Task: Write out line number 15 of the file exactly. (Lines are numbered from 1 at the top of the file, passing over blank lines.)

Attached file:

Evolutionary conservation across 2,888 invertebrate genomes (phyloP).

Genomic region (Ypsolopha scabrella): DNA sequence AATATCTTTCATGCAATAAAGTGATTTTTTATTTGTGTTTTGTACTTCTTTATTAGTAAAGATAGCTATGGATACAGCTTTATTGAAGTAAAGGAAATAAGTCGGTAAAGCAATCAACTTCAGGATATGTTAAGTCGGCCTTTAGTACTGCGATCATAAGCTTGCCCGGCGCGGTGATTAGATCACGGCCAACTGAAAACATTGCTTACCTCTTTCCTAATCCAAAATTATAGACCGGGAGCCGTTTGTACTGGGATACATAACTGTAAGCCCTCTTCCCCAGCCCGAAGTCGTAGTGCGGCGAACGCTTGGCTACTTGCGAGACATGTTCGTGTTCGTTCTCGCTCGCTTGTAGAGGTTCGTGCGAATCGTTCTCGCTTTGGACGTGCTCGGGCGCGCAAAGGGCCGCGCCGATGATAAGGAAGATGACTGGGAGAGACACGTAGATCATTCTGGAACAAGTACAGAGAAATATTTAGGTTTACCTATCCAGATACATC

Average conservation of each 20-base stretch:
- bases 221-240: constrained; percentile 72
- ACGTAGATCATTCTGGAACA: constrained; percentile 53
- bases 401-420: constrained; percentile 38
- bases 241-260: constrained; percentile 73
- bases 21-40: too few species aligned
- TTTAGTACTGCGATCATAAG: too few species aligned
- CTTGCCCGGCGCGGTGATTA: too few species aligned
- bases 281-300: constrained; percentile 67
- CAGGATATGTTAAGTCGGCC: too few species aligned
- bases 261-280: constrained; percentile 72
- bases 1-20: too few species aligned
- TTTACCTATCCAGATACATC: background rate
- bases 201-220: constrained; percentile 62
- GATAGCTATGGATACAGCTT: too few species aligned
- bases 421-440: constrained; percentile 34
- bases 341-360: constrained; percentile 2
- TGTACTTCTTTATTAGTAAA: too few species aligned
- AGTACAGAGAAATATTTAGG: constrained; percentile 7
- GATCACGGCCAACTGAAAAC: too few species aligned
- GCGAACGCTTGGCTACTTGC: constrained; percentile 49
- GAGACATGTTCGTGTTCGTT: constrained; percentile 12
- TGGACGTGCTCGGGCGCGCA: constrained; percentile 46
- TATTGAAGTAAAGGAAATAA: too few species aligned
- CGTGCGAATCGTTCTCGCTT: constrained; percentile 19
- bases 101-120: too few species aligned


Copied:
- TTTACCTATCCAGATACATC: background rate